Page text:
# Confused about Velocity Based Time Dilation

I've been twisting and turning my brain to figure this out but I need some explanation:

Following the twin paradox, I've learned that aging does occur, but I thought that time dilation was relative to the observer and the 'observee'? So if aging does occur then doesn't that mean that there is some absolute rest frame? However, I've only ever seen people discount any possibility of some absolute frame.

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A.T.
Following the twin paradox, I've learned that aging does occur, but I thought that time dilation was relative to the observer and the 'observee'? So if aging does occur then doesn't that mean that there is some absolute rest frame?
And which frame would that be, since all inertial frames come to the same result about the age difference? Note that one of the twins is not inertial, but you can construct his view from two inertial frames (leave & return):
However, I've only ever seen people discount any possibility of some absolute frame.
You cannot discount any possibility of it, but it is not needed to explain the age difference.

Sorry, I'm stilling trying to understand this. How does the Twin B (the one that left the Earth) eventually measure aging in himself?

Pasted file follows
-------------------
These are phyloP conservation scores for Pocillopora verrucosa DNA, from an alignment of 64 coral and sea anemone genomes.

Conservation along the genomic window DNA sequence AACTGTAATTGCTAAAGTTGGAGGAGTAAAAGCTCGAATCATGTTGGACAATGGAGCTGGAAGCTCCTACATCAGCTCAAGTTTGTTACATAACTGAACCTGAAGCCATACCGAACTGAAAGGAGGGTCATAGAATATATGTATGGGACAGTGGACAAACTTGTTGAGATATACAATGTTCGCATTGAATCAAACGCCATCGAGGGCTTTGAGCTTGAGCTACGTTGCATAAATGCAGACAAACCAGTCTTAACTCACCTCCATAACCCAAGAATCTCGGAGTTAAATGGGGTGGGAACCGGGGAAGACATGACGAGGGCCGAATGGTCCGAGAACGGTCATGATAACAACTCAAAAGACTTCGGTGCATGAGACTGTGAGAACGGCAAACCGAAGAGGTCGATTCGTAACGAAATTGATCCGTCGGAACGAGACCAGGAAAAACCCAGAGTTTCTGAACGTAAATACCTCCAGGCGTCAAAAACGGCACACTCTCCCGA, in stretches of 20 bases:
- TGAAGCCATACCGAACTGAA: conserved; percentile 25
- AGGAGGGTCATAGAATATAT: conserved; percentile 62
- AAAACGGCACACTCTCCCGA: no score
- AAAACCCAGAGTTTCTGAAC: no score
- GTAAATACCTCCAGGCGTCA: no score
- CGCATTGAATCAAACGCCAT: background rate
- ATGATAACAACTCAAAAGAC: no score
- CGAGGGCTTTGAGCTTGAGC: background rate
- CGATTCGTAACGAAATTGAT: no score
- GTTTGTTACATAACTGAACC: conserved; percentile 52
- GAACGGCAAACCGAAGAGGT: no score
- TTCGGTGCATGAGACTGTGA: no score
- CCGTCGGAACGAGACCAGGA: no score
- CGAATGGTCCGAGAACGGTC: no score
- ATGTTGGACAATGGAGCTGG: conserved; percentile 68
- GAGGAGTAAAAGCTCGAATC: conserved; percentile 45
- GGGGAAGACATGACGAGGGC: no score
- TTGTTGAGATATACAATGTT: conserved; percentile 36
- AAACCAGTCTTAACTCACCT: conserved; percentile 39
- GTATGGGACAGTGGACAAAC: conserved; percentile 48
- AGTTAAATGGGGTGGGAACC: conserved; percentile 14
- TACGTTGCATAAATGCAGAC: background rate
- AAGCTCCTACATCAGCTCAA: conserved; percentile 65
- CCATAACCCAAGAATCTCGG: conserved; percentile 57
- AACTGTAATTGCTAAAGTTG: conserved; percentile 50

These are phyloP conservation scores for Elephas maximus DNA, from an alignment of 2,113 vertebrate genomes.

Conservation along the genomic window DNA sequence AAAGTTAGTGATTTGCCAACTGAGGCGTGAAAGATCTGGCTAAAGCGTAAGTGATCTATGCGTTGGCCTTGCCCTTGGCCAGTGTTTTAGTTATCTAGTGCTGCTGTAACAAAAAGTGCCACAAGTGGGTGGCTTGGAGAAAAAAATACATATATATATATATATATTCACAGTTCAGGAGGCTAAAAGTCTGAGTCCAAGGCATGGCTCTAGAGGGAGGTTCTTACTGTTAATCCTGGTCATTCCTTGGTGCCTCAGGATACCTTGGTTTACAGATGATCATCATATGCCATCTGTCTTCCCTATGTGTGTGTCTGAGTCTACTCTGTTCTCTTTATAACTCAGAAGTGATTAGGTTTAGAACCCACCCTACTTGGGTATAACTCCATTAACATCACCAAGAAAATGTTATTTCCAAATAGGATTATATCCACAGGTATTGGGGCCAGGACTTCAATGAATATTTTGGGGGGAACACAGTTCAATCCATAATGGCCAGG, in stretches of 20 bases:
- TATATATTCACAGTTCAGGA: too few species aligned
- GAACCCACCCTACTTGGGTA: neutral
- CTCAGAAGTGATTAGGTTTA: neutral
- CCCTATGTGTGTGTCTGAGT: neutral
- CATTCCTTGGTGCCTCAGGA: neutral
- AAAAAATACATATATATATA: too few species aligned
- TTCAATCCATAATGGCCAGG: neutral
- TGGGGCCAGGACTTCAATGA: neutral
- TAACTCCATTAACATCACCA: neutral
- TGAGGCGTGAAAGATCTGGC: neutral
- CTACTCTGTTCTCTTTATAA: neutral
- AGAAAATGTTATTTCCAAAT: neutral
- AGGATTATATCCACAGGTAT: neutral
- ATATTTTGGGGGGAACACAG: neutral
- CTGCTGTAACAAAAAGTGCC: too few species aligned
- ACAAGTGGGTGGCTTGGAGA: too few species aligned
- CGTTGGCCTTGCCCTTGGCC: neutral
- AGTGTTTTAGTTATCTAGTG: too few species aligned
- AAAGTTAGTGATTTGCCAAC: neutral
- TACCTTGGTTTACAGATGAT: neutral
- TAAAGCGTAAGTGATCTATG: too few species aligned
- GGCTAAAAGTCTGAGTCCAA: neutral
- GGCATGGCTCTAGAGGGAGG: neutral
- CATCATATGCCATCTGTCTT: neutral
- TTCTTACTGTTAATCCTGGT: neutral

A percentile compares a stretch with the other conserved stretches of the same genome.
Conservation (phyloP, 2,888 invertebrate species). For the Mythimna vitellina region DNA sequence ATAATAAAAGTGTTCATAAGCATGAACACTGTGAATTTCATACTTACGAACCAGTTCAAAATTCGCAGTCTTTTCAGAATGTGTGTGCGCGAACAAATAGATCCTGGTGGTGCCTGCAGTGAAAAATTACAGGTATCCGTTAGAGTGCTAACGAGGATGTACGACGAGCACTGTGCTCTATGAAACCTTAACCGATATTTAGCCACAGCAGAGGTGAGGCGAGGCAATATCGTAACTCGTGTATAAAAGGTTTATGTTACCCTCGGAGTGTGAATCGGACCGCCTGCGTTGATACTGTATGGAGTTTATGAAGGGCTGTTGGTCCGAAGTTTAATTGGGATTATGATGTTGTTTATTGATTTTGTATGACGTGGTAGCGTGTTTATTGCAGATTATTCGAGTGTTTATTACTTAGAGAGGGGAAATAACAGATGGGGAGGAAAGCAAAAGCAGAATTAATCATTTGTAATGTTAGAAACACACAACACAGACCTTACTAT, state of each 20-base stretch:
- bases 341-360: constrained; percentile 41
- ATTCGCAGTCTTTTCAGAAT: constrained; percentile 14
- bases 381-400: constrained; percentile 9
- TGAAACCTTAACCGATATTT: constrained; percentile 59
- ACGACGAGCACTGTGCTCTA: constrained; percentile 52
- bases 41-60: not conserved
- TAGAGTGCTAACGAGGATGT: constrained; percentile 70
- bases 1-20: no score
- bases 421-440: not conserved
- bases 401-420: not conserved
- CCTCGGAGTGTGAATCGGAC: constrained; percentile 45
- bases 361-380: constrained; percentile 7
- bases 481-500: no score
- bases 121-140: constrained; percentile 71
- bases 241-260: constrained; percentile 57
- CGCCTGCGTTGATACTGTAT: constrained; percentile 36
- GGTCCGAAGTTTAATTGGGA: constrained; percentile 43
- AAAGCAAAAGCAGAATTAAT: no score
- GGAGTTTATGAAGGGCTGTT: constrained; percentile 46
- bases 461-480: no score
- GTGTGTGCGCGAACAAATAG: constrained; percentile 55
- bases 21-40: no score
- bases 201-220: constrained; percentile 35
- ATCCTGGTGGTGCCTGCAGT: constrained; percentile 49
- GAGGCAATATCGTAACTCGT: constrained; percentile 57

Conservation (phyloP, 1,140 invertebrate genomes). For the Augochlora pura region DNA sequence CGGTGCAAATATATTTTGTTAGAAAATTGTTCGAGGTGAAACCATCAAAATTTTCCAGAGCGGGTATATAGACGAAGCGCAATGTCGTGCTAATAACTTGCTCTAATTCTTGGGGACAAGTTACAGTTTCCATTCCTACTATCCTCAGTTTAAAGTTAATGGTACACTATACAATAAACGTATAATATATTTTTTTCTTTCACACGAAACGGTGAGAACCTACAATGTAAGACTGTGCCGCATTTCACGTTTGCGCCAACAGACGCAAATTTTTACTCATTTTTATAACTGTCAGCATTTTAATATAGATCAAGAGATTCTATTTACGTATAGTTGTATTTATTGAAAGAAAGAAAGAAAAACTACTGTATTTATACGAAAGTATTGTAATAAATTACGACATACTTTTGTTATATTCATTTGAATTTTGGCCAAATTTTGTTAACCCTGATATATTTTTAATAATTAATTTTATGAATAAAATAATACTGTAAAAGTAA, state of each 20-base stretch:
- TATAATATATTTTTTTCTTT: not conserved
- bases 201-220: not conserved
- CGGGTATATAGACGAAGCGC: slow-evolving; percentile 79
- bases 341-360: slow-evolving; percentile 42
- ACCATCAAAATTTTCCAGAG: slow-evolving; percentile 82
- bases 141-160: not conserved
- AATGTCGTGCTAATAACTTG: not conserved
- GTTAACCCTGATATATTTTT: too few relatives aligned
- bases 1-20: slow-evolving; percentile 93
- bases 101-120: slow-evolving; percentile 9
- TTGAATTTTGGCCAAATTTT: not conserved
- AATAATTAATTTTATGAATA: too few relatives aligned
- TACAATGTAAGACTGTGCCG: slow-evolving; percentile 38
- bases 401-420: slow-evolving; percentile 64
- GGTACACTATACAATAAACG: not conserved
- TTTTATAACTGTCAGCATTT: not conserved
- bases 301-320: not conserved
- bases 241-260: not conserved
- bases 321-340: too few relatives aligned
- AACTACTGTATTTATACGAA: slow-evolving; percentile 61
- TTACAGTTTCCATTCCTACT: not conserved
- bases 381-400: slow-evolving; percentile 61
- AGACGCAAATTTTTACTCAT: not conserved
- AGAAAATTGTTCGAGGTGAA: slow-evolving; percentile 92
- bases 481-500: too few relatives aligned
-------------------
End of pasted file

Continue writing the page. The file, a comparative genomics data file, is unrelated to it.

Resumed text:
A.T.
How does the Twin B (the one that left the Earth) eventually measure aging in himself?
With a clock traveling with him.

Or did you mean how he computes the age difference? He can pick any inertial frame (unfortunately not his rest frame) and apply the SR formulas to the world lines there.

With a clock traveling with him.

Or did you mean how he computes the age difference? He can pick any inertial frame (unfortunately not his rest frame) and apply the SR formulas to the world lines there.
And he will compute that he ages slower than Twin A?

Also, what about the case of two clocks in two different cases with a third clock at the start point:

1. Both clocks move at a velocity away from the third clock and each other at the same speed.

2. One clock stays with the third clock, while another goes at double the speed as before away from the other two.

Won't the clocks measure aging on each other as they move away from each other? How could they ever know that in the second case that the clock that moved would age relative the third but the other doesn't?

A.T.
And he will compute that he ages slower than Twin A?
He will compute that he will have aged less after the entire trip. Not necessarily that he ages slower at every time point during the entire trip.